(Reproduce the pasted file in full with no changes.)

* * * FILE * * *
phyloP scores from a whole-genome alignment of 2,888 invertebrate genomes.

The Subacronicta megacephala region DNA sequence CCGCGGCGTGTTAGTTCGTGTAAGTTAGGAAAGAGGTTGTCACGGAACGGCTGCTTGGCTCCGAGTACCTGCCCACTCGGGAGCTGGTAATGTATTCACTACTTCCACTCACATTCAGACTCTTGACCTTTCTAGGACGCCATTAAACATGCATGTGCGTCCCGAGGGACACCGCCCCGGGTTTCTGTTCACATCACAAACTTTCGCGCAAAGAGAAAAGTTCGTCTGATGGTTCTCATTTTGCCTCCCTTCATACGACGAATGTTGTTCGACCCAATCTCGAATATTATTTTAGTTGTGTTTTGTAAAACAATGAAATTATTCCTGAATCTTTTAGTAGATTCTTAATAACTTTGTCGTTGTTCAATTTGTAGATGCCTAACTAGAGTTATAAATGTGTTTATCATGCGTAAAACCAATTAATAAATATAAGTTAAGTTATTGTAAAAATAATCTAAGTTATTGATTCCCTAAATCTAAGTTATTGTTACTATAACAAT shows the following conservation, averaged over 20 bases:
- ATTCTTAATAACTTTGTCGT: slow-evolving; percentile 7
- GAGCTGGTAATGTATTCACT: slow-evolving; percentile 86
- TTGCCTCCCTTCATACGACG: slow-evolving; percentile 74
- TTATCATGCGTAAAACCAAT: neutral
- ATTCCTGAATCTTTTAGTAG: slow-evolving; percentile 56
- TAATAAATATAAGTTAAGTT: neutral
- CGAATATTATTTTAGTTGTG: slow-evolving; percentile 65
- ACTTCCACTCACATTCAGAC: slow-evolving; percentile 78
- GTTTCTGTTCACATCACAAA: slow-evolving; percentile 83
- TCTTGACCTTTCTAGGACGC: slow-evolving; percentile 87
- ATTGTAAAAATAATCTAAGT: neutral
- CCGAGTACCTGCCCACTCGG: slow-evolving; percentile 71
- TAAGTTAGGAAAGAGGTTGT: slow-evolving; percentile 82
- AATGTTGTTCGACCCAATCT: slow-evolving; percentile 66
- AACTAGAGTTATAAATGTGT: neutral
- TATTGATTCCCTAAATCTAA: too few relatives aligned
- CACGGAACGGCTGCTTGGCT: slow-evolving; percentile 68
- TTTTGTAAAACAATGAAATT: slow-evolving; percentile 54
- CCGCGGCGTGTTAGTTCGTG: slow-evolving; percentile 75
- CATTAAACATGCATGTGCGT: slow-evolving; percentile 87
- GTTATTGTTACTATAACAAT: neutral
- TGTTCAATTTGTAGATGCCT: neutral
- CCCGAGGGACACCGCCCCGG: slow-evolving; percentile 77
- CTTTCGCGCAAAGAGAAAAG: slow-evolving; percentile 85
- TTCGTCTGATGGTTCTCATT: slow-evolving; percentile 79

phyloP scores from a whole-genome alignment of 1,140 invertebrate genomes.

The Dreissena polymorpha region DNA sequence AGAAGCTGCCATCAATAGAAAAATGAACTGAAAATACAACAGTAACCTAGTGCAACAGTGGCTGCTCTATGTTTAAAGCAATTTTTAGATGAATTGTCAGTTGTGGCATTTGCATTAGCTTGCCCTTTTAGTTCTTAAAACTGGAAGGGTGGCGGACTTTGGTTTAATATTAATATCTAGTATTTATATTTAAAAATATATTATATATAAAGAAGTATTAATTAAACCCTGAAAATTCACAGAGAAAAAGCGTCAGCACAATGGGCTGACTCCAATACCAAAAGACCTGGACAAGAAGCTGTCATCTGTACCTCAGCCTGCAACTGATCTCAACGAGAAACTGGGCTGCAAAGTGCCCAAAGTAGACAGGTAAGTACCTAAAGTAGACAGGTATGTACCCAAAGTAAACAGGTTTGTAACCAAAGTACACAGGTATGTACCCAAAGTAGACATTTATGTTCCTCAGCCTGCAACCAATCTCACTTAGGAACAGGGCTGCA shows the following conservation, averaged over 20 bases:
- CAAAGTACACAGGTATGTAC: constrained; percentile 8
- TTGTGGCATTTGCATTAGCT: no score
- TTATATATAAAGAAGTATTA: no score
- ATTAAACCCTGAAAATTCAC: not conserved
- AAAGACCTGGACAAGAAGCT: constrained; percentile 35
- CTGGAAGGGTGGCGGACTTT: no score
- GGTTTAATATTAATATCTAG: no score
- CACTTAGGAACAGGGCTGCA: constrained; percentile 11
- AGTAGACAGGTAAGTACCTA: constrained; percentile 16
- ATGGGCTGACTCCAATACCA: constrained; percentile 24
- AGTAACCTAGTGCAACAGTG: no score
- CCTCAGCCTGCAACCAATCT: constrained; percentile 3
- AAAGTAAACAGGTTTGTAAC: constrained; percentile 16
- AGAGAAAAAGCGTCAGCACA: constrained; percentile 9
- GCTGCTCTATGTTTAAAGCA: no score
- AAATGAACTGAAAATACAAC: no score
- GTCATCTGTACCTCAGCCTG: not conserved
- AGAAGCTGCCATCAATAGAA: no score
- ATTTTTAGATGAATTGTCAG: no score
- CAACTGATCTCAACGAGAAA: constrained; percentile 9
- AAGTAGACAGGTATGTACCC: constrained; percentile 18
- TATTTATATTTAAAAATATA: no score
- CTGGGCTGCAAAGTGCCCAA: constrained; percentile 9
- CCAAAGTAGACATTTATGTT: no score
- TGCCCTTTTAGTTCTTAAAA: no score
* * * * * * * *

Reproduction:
phyloP scores from a whole-genome alignment of 2,888 invertebrate genomes.

The Subacronicta megacephala region DNA sequence CCGCGGCGTGTTAGTTCGTGTAAGTTAGGAAAGAGGTTGTCACGGAACGGCTGCTTGGCTCCGAGTACCTGCCCACTCGGGAGCTGGTAATGTATTCACTACTTCCACTCACATTCAGACTCTTGACCTTTCTAGGACGCCATTAAACATGCATGTGCGTCCCGAGGGACACCGCCCCGGGTTTCTGTTCACATCACAAACTTTCGCGCAAAGAGAAAAGTTCGTCTGATGGTTCTCATTTTGCCTCCCTTCATACGACGAATGTTGTTCGACCCAATCTCGAATATTATTTTAGTTGTGTTTTGTAAAACAATGAAATTATTCCTGAATCTTTTAGTAGATTCTTAATAACTTTGTCGTTGTTCAATTTGTAGATGCCTAACTAGAGTTATAAATGTGTTTATCATGCGTAAAACCAATTAATAAATATAAGTTAAGTTATTGTAAAAATAATCTAAGTTATTGATTCCCTAAATCTAAGTTATTGTTACTATAACAAT shows the following conservation, averaged over 20 bases:
- ATTCTTAATAACTTTGTCGT: slow-evolving; percentile 7
- GAGCTGGTAATGTATTCACT: slow-evolving; percentile 86
- TTGCCTCCCTTCATACGACG: slow-evolving; percentile 74
- TTATCATGCGTAAAACCAAT: neutral
- ATTCCTGAATCTTTTAGTAG: slow-evolving; percentile 56
- TAATAAATATAAGTTAAGTT: neutral
- CGAATATTATTTTAGTTGTG: slow-evolving; percentile 65
- ACTTCCACTCACATTCAGAC: slow-evolving; percentile 78
- GTTTCTGTTCACATCACAAA: slow-evolving; percentile 83
- TCTTGACCTTTCTAGGACGC: slow-evolving; percentile 87
- ATTGTAAAAATAATCTAAGT: neutral
- CCGAGTACCTGCCCACTCGG: slow-evolving; percentile 71
- TAAGTTAGGAAAGAGGTTGT: slow-evolving; percentile 82
- AATGTTGTTCGACCCAATCT: slow-evolving; percentile 66
- AACTAGAGTTATAAATGTGT: neutral
- TATTGATTCCCTAAATCTAA: too few relatives aligned
- CACGGAACGGCTGCTTGGCT: slow-evolving; percentile 68
- TTTTGTAAAACAATGAAATT: slow-evolving; percentile 54
- CCGCGGCGTGTTAGTTCGTG: slow-evolving; percentile 75
- CATTAAACATGCATGTGCGT: slow-evolving; percentile 87
- GTTATTGTTACTATAACAAT: neutral
- TGTTCAATTTGTAGATGCCT: neutral
- CCCGAGGGACACCGCCCCGG: slow-evolving; percentile 77
- CTTTCGCGCAAAGAGAAAAG: slow-evolving; percentile 85
- TTCGTCTGATGGTTCTCATT: slow-evolving; percentile 79

phyloP scores from a whole-genome alignment of 1,140 invertebrate genomes.

The Dreissena polymorpha region DNA sequence AGAAGCTGCCATCAATAGAAAAATGAACTGAAAATACAACAGTAACCTAGTGCAACAGTGGCTGCTCTATGTTTAAAGCAATTTTTAGATGAATTGTCAGTTGTGGCATTTGCATTAGCTTGCCCTTTTAGTTCTTAAAACTGGAAGGGTGGCGGACTTTGGTTTAATATTAATATCTAGTATTTATATTTAAAAATATATTATATATAAAGAAGTATTAATTAAACCCTGAAAATTCACAGAGAAAAAGCGTCAGCACAATGGGCTGACTCCAATACCAAAAGACCTGGACAAGAAGCTGTCATCTGTACCTCAGCCTGCAACTGATCTCAACGAGAAACTGGGCTGCAAAGTGCCCAAAGTAGACAGGTAAGTACCTAAAGTAGACAGGTATGTACCCAAAGTAAACAGGTTTGTAACCAAAGTACACAGGTATGTACCCAAAGTAGACATTTATGTTCCTCAGCCTGCAACCAATCTCACTTAGGAACAGGGCTGCA shows the following conservation, averaged over 20 bases:
- CAAAGTACACAGGTATGTAC: constrained; percentile 8
- TTGTGGCATTTGCATTAGCT: no score
- TTATATATAAAGAAGTATTA: no score
- ATTAAACCCTGAAAATTCAC: not conserved
- AAAGACCTGGACAAGAAGCT: constrained; percentile 35
- CTGGAAGGGTGGCGGACTTT: no score
- GGTTTAATATTAATATCTAG: no score
- CACTTAGGAACAGGGCTGCA: constrained; percentile 11
- AGTAGACAGGTAAGTACCTA: constrained; percentile 16
- ATGGGCTGACTCCAATACCA: constrained; percentile 24
- AGTAACCTAGTGCAACAGTG: no score
- CCTCAGCCTGCAACCAATCT: constrained; percentile 3
- AAAGTAAACAGGTTTGTAAC: constrained; percentile 16
- AGAGAAAAAGCGTCAGCACA: constrained; percentile 9
- GCTGCTCTATGTTTAAAGCA: no score
- AAATGAACTGAAAATACAAC: no score
- GTCATCTGTACCTCAGCCTG: not conserved
- AGAAGCTGCCATCAATAGAA: no score
- ATTTTTAGATGAATTGTCAG: no score
- CAACTGATCTCAACGAGAAA: constrained; percentile 9
- AAGTAGACAGGTATGTACCC: constrained; percentile 18
- TATTTATATTTAAAAATATA: no score
- CTGGGCTGCAAAGTGCCCAA: constrained; percentile 9
- CCAAAGTAGACATTTATGTT: no score
- TGCCCTTTTAGTTCTTAAAA: no score